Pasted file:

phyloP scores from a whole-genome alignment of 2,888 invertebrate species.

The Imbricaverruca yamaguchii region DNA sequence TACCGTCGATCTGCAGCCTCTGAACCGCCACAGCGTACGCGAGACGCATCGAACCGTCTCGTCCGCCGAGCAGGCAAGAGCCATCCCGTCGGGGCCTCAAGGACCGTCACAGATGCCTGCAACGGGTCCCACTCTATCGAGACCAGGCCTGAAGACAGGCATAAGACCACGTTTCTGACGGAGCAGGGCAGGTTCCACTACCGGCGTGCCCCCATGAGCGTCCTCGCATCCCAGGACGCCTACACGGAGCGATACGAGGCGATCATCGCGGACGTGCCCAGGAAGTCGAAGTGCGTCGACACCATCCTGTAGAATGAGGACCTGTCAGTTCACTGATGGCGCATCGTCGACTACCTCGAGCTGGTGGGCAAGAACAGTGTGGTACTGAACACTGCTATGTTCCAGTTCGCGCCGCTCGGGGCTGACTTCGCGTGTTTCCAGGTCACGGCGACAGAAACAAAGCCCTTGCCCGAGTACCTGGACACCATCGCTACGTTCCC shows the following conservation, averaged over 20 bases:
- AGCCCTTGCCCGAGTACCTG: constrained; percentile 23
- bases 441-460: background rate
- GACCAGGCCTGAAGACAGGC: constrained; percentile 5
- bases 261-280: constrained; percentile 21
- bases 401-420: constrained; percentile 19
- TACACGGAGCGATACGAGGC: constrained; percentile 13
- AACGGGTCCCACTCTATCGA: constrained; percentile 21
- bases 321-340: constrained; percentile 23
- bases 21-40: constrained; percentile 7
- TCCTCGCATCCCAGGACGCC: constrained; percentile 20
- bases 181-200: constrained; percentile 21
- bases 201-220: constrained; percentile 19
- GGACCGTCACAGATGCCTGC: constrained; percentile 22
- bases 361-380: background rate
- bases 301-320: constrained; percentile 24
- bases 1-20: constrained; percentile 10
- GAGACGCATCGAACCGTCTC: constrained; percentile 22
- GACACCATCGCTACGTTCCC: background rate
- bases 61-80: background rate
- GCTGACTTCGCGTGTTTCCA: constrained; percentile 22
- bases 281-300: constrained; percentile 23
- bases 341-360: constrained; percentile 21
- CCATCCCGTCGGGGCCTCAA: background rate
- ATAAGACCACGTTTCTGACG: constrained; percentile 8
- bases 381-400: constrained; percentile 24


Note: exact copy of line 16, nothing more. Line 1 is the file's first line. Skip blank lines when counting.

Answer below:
- bases 361-380: background rate